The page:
But, that was still an exciting revelation for me in my recovery, because it truly opened the door for me. I realized that I could have anything I wanted, but I could not have it all. I had to prioritize. I had to decide what I truly wanted in my life and in my recovery. This is because I fully understood the cost of achieving a tough goal. Sure, you can be in great shape and become a distance runner and eat healthy. But you have to pay the cost for this, you have focus on those positive changes every single day for a really long time. You have to put a lot of effort and mental energy into such a change. You have to be prepared to have blind faith in your decision when you question yourself later. And you cannot have twenty goals like this one all at the same time and expect to achieve them all. You must prioritize, figure out what you really want in life, and then focus on it and persist like crazy.
Accumulation is real. Positive actions do accumulate, and you should take advantage of this idea. It is a way to leverage your actions. You are creating a powerful future for yourself because you choose a singular focus and a purposeful direction. If you want to, say, become an addictions counselor, then dedicate your life to this goal and start taking positive action every day towards it. Maybe this will involve pursuing more education and it may take several years but if you attack this goal with persistence it will still be a piece of cake. If you maintain sobriety and this is what you really want in life then it is a cinch that you will achieve it.
Life in recovery becomes easy. It starts out tough because we still have the shackles of addiction pulling at our feet, and it takes time to clear away the wreckage of our past. But positive actions accumulate, and this is the real promise and reward of recovery.
If you can maintain sobriety, good things will happen. If you can figure out what you want to achieve in recovery, then things really get exciting because the world becomes your oyster. Life is easy when you are not handicapping yourself with addiction every day. Most addicts and alcoholics are fairly sharp people but they are holding themselves back due to their destructive behavior in addiction. Once those shackles are removed then their potential is nearly limitless.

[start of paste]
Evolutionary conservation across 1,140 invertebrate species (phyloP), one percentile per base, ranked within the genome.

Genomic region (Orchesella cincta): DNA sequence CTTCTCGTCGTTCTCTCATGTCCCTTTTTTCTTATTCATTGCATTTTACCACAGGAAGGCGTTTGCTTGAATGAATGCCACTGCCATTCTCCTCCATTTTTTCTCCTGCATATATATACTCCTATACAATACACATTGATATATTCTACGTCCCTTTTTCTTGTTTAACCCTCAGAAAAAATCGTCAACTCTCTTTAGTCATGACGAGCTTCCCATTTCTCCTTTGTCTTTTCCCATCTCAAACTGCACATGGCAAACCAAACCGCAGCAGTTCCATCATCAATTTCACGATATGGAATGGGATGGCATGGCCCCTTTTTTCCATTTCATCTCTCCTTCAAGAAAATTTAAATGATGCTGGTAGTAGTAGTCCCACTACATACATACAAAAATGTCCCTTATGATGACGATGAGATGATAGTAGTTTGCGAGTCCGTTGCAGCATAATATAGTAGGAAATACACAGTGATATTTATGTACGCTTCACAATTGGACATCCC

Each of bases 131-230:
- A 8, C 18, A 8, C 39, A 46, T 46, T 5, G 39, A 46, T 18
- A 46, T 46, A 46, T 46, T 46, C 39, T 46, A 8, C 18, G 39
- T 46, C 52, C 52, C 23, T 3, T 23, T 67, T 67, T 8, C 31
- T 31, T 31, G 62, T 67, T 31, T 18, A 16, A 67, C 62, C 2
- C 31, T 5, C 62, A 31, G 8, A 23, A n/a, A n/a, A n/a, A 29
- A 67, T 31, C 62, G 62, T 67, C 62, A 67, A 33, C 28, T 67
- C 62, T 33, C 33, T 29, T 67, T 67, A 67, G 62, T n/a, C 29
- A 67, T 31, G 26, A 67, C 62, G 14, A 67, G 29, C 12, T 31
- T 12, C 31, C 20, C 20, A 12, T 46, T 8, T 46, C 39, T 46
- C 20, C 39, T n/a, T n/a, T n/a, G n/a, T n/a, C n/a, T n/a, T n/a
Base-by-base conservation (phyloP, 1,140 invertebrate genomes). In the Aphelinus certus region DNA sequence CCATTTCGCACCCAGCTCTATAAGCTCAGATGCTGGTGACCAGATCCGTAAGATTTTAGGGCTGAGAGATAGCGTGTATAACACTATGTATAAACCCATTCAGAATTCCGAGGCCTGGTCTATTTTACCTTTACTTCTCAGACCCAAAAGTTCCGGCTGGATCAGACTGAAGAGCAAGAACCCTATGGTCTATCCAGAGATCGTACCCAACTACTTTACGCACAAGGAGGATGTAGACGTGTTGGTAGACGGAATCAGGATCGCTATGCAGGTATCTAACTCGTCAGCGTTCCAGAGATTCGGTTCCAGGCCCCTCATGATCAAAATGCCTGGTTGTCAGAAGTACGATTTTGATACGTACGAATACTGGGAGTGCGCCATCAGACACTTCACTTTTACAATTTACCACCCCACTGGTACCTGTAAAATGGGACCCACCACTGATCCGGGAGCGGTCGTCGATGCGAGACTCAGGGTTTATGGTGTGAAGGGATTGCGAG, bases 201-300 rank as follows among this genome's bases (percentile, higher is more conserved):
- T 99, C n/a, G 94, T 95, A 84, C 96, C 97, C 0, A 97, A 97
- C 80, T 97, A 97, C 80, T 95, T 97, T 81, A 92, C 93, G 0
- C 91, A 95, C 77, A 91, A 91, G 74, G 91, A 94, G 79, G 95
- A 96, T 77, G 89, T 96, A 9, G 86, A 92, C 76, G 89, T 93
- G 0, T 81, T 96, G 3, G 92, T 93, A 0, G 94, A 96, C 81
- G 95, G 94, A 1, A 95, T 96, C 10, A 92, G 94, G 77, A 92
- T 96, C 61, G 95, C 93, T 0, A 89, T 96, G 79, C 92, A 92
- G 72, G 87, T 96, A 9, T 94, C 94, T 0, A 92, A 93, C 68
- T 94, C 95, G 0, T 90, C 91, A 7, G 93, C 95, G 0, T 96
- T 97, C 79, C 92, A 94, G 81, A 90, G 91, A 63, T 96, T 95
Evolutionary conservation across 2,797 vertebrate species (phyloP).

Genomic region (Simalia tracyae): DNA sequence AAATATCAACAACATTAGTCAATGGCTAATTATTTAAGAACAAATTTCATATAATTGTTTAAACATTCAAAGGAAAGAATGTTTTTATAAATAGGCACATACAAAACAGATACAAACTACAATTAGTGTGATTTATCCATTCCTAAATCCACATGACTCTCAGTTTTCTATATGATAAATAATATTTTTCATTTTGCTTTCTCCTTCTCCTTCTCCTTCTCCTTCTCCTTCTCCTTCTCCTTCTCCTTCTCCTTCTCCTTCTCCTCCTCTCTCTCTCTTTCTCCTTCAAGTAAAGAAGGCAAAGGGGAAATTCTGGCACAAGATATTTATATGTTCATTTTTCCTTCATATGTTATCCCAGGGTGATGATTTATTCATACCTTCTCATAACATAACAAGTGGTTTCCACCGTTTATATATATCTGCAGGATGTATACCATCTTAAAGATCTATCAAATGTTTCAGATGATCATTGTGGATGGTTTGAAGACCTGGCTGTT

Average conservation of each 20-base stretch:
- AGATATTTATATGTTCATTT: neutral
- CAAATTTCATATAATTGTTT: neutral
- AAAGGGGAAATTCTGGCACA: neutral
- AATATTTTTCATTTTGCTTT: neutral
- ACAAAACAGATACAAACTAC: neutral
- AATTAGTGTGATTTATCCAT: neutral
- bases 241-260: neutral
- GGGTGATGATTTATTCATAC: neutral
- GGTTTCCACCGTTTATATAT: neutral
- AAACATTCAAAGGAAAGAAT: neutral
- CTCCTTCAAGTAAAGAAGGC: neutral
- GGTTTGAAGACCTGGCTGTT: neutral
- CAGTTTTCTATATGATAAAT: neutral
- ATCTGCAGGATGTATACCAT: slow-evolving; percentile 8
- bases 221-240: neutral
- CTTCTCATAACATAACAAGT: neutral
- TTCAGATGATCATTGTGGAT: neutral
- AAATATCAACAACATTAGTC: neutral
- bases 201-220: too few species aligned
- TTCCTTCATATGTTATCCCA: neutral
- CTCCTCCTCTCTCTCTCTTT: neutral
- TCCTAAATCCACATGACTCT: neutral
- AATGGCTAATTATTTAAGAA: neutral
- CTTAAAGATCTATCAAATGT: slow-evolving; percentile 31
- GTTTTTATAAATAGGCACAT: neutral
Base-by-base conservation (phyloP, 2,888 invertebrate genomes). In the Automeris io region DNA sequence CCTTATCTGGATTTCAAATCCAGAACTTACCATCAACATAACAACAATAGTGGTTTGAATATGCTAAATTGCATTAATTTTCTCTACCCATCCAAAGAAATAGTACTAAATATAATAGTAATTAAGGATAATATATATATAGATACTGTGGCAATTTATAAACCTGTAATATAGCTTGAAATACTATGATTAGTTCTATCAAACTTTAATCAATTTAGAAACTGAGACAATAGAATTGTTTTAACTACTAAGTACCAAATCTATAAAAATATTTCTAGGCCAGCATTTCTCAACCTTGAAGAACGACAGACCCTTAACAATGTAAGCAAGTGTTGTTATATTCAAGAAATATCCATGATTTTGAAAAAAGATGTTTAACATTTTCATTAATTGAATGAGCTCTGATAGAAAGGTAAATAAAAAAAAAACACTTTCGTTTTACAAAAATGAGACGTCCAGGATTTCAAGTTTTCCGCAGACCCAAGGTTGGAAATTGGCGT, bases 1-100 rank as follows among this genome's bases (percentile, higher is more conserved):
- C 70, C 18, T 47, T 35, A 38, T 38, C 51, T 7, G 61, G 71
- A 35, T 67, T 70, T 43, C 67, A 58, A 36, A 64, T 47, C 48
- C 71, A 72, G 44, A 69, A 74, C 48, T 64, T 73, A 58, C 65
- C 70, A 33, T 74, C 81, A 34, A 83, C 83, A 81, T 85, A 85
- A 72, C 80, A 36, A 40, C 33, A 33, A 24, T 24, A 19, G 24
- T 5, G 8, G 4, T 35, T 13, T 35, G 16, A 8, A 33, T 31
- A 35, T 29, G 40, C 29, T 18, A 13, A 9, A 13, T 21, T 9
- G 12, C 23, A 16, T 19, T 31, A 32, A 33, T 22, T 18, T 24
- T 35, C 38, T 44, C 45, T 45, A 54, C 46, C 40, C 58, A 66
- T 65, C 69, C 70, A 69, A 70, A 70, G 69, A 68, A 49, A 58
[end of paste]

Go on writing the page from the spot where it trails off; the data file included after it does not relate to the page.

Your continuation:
Learning a new freedom
The Big Book of AA promises among other things that “you are going to know a new freedom.” I believe this freedom is what I have described in this article.
It starts with abstinence, and depends on it entirely. If you should relapse then all of this positive accumulation is instantly wiped away.
But the rewards in recovery build from there, and they are truly limitless when the addict or alcoholic realizes that they can create nearly any positive change that they want in their recovery. This becomes a reality after the baseline of sobriety is firmly established.
The addict or alcoholic must first surrender fully and ask for help. They are humble, they have surrendered their ego, and they are at the mercy of others. Ask for help, take direction, just tell me what to do in order to live. Complete abandon of the ego. This is the starting point.
From there, they start to make positive changes in their life, every day. Success slowly starts to build. Do not expect miracles at 30 days clean.
Somewhere during the first year or two, however, the addict will realize that they are actually living a life of sobriety, and not obsessing about their drug of choice all day long. They have realized a new level of freedom. This realization will strike suddenly, out of the blue, and the addict will look back and realize that they have, in fact, changed. Their obsession is gone.
It is then that they will realize the potential for growth and their potential to make more positive changes in their life. If they can overcome their addiction then they can do anything. No illusions, no new-age hype….they have to put in the work if they want the rewards. But now they know it is possible.
This is the gift of recovery. A life of personal growth with unlimited potential.